1) Abolish AU’s, abolish the current “merit” pay system, and abolish the Joint Governing Panel. Return to a pay system with steps according to years of service. No one will move backward in pay, and those with banked AU’s will be remunerated for them.

2) 7% pay raise – added to each person’s current salary – each year for the next 2 years.

3) Maximum Total Student Load (TSL) of 100 students for those with 5 classes, 60 for those with 3 classes, and 20 for those with one class.

4) The right to grieve or appeal the content – not just procedural violations – of ratings and write-up’s for observations and evaluations.

5) Reasonable case-load maximums for counselors, social workers, and other teacher -level service providers, so our students can be better-served.

6) An observation and evaluation tool for teacher-level staff – who are not regular classroom teachers – based upon criteria that truly reflect their actual responsibilities. Similarly – if the Model pathway still exists in the new contract – a process for achieving placement on the Model pathway that truly acknowledges the specific services provided by each category of teacher -level staff that are not regular classroom teachers.

Among the findings of the survey:
*  Only 11% of respondents said they would vote for the current contract again.
*  84% of respondents support putting a limit on total student load in the next contract (which would have the effect of lowering class size).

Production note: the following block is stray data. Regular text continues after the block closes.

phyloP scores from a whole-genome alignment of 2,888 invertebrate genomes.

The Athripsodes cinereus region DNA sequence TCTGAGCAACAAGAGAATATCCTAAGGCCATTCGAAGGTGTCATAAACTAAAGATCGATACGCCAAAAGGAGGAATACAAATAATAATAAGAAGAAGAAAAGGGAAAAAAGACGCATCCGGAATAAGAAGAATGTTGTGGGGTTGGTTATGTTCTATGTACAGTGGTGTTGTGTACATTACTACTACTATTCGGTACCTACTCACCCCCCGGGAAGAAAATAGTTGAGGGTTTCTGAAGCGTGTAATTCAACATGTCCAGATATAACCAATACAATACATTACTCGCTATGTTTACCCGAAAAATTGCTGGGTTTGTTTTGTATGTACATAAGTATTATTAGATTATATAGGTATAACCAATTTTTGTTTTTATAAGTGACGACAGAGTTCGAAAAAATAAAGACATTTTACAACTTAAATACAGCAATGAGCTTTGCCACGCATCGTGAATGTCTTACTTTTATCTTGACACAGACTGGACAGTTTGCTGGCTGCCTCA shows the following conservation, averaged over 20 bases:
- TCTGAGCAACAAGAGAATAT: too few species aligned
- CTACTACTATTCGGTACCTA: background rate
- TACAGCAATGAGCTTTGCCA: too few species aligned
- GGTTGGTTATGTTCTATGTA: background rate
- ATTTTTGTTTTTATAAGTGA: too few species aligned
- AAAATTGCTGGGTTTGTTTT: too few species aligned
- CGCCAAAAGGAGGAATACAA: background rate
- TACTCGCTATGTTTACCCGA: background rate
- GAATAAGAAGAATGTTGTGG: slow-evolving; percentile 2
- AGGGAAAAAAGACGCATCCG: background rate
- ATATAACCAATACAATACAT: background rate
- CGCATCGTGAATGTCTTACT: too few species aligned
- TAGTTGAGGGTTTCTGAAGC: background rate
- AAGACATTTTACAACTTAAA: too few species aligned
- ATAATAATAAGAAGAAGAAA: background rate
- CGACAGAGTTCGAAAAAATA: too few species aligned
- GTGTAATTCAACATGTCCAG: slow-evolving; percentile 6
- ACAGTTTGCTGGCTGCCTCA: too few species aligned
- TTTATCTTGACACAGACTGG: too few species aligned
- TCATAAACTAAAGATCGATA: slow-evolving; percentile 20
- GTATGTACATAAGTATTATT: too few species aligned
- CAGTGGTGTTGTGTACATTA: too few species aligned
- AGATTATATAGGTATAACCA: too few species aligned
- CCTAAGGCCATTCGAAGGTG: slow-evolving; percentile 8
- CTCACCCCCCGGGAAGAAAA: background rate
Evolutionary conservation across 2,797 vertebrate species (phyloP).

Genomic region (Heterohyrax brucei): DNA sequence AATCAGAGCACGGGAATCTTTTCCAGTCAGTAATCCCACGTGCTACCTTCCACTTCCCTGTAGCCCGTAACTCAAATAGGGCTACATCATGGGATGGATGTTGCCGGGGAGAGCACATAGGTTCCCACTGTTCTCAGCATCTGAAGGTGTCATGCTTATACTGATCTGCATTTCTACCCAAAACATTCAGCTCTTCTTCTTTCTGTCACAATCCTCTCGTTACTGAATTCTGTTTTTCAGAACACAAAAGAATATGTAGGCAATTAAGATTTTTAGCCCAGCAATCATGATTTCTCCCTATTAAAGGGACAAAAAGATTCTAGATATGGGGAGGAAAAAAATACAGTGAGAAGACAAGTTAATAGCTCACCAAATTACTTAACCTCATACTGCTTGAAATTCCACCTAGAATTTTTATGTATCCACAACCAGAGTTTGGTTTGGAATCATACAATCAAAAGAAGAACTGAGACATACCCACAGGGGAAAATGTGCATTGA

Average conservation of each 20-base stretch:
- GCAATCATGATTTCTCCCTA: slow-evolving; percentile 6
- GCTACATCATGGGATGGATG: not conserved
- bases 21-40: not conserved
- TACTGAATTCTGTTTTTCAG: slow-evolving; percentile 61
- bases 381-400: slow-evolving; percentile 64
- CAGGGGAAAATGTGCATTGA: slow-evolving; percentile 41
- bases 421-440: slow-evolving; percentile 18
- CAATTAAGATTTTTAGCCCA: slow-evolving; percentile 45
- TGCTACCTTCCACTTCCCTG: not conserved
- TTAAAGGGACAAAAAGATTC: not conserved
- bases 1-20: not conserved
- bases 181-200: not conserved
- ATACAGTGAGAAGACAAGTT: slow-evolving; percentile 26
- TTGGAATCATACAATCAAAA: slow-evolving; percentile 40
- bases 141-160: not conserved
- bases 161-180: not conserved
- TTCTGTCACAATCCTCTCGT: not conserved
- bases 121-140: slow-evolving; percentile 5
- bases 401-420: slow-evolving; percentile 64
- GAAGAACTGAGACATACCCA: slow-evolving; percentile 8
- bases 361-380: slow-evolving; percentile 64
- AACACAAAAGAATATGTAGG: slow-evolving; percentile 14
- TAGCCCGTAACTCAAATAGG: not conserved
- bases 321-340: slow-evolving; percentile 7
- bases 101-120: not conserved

*  Only 17% of respondents support having their pay tied to their formal evaluation.
*  96% of respondents believe they should have the right to grieve/appeal the content of their observations and evaluations.

“This new contract is so slanted in favor of the administration that it is pathetic.” declared Joan E. Gardiner, an English teacher at Carver Vocational-Technical High School. “How the union can possibly defend it is upsetting to me.”

“We are calling upon the school district and the leadership of our union to take these priorities to heart”,  said Mike Pesa, a history teacher at Patterson High School and a member of EDS who worked on the survey. “We need a contract that respects our educators for the hard work they do every day and that benefits our children by lowering class sizes. The future of public education in Baltimore depends on it. ”

School Board Meeting
Tuesday, April 24 — 6pm

Two important issues under discussion!


1. A demand for smaller class sizes: advantageous for students, parents, & teachers.

AND


2. The impending firing & deportation of our hardworking immigrant colleagues. 

           All teachers, as well as all students, have benefited from the hard work and dedication of the immigrant teachers from Africa, Jamaica, and The Philippines. These women and men were recruited in their home countries and agreed to come, in many cases, to the other side of the planet to teach our children. They have done an exemplary job and are being repaid for this work with recurring misrepresentations about sponsorship for Green-cards. Now, many face not only the loss of their jobs but the loss of their way of life.
             The struggle is not over, and there are still many ways BCPSS can remedie this before it’s too late. Imagine your school without our immigrant colleagues, and then come join us at the School Board meeting!

Please come support your schools at the meeting!